Our bodies are not designed to sit all day long. We are designed to absorb shock through many different joints throughout the day, such as hips, knees, and ankles. When a patient is unable to use the lower half of their body and must sit all day, all that pressure ends up on their bottoms and at the base of the spine. This can easily and quickly equate to pain in the bottom area secondary to increased pressure. With Michael, who has SMA, and has been sitting in a wheelchair for the majority of the day for many years, he has become uncomfortable after sitting in his wheelchair for a while and has difficulty performing weight shifting independently to offload the pressure on the bones at the base of his spine and along his hips. Thankfully, he hasn’t had any pressure ulcers recently along these areas, but he has been very uncomfortable.
Recently, while performing our normal stretches with Michael, he has shown increased discomfort while laying in a reclined position. When asked what was bothering him, he told me it feels like more pressure has been on his tailbone when we move his legs in different directions to stretch out his lower extremities. Michael has significant scoliosis, so it isn’t always easy to figure out what area he is talking about unless I palpate it myself. After rolling him into a side-lying position, thinking it would be his ischial tuberosity, or sits bone that would be bothering him, I discovered it actually was his coccyx or his tailbone.
After transferring him into a sitting position, I began to investigate to see if there was anything I could do to help ease the pain. After sitting him up and finding his coccyx again, I began to try and perform a “stuck drawer” technique to see how the coccyx was moving. This technique is a bit challenging to perform on Michael due to the curve in his spine, but after finding the correct hand placement, it eased his pain quite a bit and he was able to sit without tailbone pain for an increased amount of time. The technique is usually done with the patient actively flexing and extending their spine by bending forward and extending backward at the hips while seated. Since Michael is unable to perform a full range of motion on his own, we had another therapist perform these motions for him while I performed the technique. When we leaned Michael into a forward flexed position, I applied gentle pressure to the coccyx and increase the amount of flexion, and then applied traction to the fascia over the coccyx while he was being put into extension to increase the extension of the sacrum.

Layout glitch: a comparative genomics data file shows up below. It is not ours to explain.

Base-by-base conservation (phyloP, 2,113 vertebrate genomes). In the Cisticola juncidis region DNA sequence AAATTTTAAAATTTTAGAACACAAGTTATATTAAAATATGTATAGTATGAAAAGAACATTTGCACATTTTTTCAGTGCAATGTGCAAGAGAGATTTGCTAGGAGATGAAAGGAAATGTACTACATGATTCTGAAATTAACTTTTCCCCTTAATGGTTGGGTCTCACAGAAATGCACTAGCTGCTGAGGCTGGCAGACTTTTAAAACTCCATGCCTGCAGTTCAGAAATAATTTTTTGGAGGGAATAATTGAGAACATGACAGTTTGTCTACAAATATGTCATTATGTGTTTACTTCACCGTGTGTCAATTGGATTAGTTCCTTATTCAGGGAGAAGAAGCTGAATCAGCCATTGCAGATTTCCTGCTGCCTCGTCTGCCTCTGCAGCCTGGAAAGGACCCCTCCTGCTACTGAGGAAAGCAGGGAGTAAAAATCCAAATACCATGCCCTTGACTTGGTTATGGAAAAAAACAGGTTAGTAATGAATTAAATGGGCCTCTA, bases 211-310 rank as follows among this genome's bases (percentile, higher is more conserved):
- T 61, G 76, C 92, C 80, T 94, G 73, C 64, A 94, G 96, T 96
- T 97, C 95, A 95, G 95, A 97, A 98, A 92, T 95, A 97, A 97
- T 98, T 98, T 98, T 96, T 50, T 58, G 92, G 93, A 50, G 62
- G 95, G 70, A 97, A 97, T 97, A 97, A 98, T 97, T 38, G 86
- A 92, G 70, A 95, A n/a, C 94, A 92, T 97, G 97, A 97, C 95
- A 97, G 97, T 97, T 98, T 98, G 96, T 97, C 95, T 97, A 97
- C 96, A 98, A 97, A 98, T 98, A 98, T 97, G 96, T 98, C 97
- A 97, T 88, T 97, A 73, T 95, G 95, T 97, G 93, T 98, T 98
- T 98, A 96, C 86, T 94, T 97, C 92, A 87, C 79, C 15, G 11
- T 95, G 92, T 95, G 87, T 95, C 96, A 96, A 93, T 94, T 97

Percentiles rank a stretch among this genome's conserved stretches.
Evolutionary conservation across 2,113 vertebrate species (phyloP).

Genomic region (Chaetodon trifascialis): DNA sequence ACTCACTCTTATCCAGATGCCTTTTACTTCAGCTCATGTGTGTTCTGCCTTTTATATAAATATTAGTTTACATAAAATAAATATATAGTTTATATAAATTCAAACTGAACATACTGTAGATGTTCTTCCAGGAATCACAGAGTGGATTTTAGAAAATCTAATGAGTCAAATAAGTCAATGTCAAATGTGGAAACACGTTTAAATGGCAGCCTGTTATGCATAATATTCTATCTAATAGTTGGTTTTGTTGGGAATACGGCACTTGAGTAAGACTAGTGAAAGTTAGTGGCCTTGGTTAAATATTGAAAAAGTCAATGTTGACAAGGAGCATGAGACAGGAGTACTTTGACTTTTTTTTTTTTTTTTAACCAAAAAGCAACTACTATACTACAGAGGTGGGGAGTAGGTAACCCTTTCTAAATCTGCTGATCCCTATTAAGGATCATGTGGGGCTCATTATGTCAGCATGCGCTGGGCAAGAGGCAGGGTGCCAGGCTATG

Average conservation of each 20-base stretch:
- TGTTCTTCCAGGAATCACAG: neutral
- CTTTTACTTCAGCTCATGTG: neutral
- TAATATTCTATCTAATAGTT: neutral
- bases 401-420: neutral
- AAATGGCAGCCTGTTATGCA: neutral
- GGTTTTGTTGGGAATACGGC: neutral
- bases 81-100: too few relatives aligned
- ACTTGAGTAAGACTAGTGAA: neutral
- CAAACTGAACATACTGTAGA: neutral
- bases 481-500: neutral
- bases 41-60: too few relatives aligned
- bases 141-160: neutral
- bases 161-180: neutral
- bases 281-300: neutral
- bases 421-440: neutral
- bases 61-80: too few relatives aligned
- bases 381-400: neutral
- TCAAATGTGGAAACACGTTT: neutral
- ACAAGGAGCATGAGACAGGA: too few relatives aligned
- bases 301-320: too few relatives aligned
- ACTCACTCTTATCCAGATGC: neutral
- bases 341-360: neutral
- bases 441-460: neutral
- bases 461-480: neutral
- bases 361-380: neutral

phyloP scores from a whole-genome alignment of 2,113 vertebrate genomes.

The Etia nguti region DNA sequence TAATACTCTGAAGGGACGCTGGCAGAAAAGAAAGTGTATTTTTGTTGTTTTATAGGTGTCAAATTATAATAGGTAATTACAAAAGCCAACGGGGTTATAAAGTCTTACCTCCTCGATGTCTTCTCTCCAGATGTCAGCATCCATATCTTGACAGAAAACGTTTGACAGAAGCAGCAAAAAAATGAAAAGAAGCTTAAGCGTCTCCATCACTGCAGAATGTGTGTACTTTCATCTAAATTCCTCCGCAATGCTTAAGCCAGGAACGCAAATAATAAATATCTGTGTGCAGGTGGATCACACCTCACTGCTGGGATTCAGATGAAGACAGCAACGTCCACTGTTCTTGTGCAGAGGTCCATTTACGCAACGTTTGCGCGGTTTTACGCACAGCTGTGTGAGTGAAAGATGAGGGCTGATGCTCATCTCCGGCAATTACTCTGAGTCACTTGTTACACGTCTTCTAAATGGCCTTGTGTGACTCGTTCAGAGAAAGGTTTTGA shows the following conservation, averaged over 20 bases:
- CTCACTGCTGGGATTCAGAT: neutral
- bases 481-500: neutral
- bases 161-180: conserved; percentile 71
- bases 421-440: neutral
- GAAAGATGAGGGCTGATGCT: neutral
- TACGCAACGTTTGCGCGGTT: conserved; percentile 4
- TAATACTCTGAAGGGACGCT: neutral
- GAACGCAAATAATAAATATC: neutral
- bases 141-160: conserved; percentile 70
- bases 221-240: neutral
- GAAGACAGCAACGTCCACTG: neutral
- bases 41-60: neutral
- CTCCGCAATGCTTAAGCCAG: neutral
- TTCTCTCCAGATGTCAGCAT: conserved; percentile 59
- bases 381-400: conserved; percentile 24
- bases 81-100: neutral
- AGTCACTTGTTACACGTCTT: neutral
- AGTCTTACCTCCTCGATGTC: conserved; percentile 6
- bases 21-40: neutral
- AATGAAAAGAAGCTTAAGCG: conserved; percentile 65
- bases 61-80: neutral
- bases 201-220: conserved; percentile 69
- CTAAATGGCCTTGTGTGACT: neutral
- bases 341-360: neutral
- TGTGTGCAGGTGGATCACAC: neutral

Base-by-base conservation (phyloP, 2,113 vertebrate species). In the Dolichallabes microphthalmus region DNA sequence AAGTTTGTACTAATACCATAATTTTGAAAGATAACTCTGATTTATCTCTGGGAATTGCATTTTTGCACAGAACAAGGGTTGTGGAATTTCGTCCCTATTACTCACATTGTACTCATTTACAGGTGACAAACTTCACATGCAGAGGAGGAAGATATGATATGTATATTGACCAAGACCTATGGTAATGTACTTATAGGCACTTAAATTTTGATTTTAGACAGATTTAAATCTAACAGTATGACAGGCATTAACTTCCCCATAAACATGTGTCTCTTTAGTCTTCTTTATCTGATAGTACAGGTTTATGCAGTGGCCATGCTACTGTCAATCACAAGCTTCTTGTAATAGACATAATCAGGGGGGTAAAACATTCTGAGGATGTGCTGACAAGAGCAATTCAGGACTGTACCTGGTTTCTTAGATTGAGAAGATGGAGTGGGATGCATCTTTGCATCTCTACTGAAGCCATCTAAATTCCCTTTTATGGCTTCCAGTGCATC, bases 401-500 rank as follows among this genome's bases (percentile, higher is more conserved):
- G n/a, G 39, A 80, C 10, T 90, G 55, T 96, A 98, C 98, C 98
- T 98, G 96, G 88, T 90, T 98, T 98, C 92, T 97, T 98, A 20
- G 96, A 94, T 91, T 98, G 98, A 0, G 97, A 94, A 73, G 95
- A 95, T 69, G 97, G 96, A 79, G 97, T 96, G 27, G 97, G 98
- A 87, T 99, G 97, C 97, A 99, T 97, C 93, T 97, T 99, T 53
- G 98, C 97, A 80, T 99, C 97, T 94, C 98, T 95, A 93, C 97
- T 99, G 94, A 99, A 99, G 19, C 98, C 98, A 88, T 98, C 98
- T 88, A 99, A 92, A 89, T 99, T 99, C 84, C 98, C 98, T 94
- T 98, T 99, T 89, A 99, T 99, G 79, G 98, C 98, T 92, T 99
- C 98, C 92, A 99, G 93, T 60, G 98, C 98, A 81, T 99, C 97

The idea was to increase the mobility of the coccyx to allow for the coccyx to be in a more comfortable position when Michael is sitting in his wheelchair. To allow for even more comfort and the ability for Michael to perform weight shifting throughout the day, we are working on getting him in his new wheelchair, which has the capability to recline and change the pressure of the seat to allow for side-to-side weight shifting as well.
It is common to have patients complain of pain while sitting throughout the day, and a lot of times the solution is to increase their activity level and correct their posture, but with Michael and other patients who are in a wheelchair and unable to use their lower extremities, you may have to try different techniques to help them be more comfortable throughout their daily activities. Talk with your patients and ask them when they have pain and where. They may think the pain is something they have to deal with and there is nothing that can be done about it, but there may be something you can try to help them with, even if it’s a small amount.